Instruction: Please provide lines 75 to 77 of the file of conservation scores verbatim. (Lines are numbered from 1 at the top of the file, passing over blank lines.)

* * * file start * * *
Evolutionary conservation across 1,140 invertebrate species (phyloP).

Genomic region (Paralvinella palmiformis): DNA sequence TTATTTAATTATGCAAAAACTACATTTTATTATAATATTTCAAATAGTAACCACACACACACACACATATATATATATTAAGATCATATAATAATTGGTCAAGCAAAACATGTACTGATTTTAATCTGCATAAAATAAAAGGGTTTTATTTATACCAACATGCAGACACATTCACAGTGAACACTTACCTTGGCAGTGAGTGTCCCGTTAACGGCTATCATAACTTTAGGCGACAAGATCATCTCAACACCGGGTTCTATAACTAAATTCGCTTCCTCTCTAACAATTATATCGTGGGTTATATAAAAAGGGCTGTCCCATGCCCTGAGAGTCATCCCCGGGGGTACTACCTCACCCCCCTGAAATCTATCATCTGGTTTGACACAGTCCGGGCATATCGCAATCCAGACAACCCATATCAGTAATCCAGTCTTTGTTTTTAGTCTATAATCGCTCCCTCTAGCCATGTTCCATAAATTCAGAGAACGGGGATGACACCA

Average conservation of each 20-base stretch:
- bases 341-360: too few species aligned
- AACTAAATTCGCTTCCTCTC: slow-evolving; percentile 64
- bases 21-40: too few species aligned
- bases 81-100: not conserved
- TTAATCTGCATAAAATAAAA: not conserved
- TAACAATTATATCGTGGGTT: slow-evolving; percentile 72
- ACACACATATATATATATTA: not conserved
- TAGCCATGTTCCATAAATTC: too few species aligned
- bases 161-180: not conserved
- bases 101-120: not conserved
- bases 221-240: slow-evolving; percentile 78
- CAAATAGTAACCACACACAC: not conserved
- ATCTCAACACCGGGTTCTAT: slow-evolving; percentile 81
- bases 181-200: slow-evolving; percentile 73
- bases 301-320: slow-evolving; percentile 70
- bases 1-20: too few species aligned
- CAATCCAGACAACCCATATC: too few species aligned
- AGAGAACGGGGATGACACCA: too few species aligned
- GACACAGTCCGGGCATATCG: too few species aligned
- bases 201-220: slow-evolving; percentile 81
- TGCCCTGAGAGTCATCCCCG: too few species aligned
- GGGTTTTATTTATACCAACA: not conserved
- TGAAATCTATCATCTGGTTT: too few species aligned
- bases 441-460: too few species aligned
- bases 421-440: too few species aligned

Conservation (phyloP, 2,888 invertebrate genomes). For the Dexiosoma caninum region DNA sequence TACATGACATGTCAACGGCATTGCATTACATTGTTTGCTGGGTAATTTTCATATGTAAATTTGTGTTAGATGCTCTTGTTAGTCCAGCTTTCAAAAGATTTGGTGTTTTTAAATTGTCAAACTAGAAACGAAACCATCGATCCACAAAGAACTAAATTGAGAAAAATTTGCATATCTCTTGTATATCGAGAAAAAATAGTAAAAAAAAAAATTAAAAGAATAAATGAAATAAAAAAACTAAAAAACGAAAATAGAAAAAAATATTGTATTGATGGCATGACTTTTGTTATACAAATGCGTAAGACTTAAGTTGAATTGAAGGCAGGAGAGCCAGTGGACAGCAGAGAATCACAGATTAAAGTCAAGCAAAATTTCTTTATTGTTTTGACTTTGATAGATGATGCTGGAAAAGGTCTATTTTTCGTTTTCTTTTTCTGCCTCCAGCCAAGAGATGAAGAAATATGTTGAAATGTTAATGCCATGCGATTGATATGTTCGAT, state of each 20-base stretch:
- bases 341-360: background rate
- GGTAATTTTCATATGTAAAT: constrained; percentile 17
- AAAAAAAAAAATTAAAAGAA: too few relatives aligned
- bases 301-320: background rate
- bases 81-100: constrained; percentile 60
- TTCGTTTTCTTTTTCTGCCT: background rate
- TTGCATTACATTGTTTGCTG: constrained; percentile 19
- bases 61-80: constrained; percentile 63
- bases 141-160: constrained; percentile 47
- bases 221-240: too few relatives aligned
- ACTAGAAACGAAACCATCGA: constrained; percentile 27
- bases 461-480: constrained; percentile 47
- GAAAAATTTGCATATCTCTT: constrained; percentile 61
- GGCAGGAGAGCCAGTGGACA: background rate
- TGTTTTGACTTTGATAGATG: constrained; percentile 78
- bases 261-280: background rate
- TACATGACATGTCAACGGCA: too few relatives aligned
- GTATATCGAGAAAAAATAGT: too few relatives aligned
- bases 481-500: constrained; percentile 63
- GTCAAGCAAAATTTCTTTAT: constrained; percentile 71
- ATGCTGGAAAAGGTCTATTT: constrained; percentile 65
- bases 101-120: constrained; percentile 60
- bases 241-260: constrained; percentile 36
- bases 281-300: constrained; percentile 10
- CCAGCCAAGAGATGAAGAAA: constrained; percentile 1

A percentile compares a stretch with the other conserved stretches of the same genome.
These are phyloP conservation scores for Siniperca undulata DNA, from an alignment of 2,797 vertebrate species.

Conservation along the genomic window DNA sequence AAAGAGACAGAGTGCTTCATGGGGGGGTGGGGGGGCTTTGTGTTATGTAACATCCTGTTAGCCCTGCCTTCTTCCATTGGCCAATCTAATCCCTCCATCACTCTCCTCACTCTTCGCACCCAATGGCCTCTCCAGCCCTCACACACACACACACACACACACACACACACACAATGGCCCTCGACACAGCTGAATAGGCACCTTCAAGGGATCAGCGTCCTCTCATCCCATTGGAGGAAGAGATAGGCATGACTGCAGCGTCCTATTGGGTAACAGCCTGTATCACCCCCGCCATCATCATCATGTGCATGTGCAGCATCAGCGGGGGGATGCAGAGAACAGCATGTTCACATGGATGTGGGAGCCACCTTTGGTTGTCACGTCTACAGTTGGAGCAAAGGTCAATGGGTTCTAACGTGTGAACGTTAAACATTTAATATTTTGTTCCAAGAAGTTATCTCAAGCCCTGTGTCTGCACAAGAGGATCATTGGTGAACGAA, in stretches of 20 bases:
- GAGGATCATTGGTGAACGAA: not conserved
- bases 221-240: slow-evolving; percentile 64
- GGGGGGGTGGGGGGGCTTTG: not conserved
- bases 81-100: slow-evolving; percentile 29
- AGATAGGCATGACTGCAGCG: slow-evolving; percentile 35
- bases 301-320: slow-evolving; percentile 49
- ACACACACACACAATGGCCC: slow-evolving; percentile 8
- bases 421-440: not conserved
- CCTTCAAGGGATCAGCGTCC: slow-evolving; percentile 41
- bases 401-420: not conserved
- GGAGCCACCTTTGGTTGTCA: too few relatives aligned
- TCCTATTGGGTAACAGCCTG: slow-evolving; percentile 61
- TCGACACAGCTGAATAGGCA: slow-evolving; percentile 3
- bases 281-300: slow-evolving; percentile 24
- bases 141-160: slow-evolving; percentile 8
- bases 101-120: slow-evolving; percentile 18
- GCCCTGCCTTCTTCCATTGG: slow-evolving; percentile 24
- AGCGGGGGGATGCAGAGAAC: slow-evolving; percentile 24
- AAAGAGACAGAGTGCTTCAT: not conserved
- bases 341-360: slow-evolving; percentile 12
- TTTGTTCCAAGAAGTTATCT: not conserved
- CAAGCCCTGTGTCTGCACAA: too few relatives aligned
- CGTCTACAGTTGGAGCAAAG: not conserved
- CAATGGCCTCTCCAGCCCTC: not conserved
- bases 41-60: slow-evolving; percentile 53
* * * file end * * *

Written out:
- AGCGGGGGGATGCAGAGAAC: slow-evolving; percentile 24
- AAAGAGACAGAGTGCTTCAT: not conserved
- bases 341-360: slow-evolving; percentile 12